Image: image shows red fire extinguisher attached to brick wall.

Being aware of your surroundings wherever you are.

In the aftermath of the Lahaina wildfire on the island of Maui, Hawaii, we have seen the devastation that fire can wreak on a community and people’s personal lives: more than a hundred deaths, billions of dollars in property loss or damage, and years of recovery.

Fire can happen anywhere, and we all need to be prepared to protect ourselves, loved ones and our communities. Below we provide some helpful fire safety tips to remember, whether you are at home, at work or on the road.

Cooking

This year’s National Fire Protection Association fire prevention campaign is themed, “Cooking safety starts with you.” The number one cause of home fires and home injuries is cooking fires. A few kitchen cooking tips include the following: Remain in the kitchen while broiling, grilling, frying or boiling food. Check food regularly when roasting, simmering or baking. Never leave the house while cooking. Keep wooden utensils, towels, packaging and other flammable materials away from the stovetop.

If there is a small grease fire while cooking on the stovetop, slide a lid over the pan to smother the flames, turn the burner off and leave the cover on the pan until it has cooled off completely. If the fire takes place in the oven, keep the door closed and turn off the heat.

NFPA also emphasizes that if you have any doubts about fighting any fire in the kitchen, “Just get out! When you leave, close the door behind you to help contain the fire and call 9-1-1 or the local emergency number from outside the home.”

At home

The NFPA suggests having a group meeting with everyone in the house to draw up a floorplan. From each room, identify two exits with a clear path outside. Conduct a fire escape drill twice a year, once at night and again during the day with everyone using their pre-established escape routes.

If you have children, show them how to get out of the house safely without your assistance. Highlight the importance of closing all doors while exiting to slow the spread of fire, smoke and heat. Also discuss the importance of never going back inside a burning house.

At work

Being aware of your surroundings is important wherever you work. WAPA Headquarters and other WAPA maintained buildings have Facility Occupant Emergency Plans that include primary and secondary fire evacuation maps and other helpful information. If this resource is not available, determine two paths of escape from your workspace and mentally establish what you will do and where you will go if you hear an alarm or smell smoke. Contact WAPA’s Office of Security and Emergency Management if you have questions and talk with your supervisor and coworkers to help raise awareness.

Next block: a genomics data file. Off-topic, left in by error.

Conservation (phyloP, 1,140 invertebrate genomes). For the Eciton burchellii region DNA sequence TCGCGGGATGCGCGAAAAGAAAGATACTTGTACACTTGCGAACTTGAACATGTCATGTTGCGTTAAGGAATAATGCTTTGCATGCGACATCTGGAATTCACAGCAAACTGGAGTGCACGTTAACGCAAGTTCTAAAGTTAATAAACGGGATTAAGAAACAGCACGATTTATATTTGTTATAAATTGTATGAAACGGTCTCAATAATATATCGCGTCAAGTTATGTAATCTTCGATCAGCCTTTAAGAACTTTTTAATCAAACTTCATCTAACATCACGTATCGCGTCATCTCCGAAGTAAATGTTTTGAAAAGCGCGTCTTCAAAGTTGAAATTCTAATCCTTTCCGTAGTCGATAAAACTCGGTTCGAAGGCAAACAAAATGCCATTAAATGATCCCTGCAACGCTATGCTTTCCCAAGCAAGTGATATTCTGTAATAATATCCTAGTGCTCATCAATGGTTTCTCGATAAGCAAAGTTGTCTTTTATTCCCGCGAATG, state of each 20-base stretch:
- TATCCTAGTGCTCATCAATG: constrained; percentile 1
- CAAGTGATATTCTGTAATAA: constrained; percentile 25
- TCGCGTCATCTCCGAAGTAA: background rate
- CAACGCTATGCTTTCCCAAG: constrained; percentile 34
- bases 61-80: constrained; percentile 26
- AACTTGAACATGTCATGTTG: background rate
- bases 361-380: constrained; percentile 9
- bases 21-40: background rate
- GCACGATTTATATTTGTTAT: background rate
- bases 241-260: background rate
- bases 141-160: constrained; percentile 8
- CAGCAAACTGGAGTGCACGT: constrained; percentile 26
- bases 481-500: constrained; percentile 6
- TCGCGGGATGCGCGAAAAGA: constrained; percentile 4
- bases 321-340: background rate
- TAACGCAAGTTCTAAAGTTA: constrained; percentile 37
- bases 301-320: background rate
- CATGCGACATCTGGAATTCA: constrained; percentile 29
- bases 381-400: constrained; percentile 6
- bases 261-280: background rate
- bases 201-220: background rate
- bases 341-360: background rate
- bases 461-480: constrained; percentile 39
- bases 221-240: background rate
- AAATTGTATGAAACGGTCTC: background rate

Vehicle fires

If a vehicle fire starts, remain calm and act quickly. Use a fire extinguisher to stop the threat if the situation is small and manageable. Do not jeopardize your personal safety by approaching a larger vehicle fire. When in doubt, evacuate to a safe distance, remembering that the gas tank may explode. Call 911 immediately and, if on duty, notify your supervisor. Remember three important fire safety points while traveling on the road: planning, prevention and reaction.

Plan ahead by having all necessary emergency supplies such as a fire extinguisher, a first aid kit and a cellphone. Perform regular vehicle maintenance and daily inspections for vehicle damage or signs of fluid leakage. Look for grass and other combustible materials that may be lodged in the exhaust system or engine compartment and near other hot surfaces. If you smell smoke or something melting, pull over and investigate.

At a hotel

Review the posted escape route in most rooms and locate the nearest exit to make sure it is not locked or blocked. Count the number of doors between the exit and your room; this will help if there is low visibility during a fire. If a fire occurs, use the stairs and never use the elevator. Stay as low as possible and go underneath the smoke. If caught in your room during a fire, turn off the air conditioner and fans, stuff wet towels into the crack below your door, notify the fire department of your location and wait near the window with a bright cloth or flashlight.

Whether you are at home, at work or traveling, stay prepared because fire can happen anywhere.

WAPA kitchen area near-miss

While attending a training class at a WAPA facility with a kitchen area, a few employees gathered near a counter in the kitchen that had a stovetop and associated control knobs sticking out from the front of the counter. An employee unknowingly bumped up against a knob that controlled a back burner on the stovetop and accidentally turned it on.

A while later, those in the kitchen area noted a burning smell and discovered a smoldering wooden cutting board face down on the top of the burner that had inadvertently been turned on. The employees quickly responded to the situation, turned off the burner and removed all hazards from the area.

Note: Robbins is a technical writer who works under the Cherokee Nation Strategic Programs contract.

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Last modified on March 12th, 2024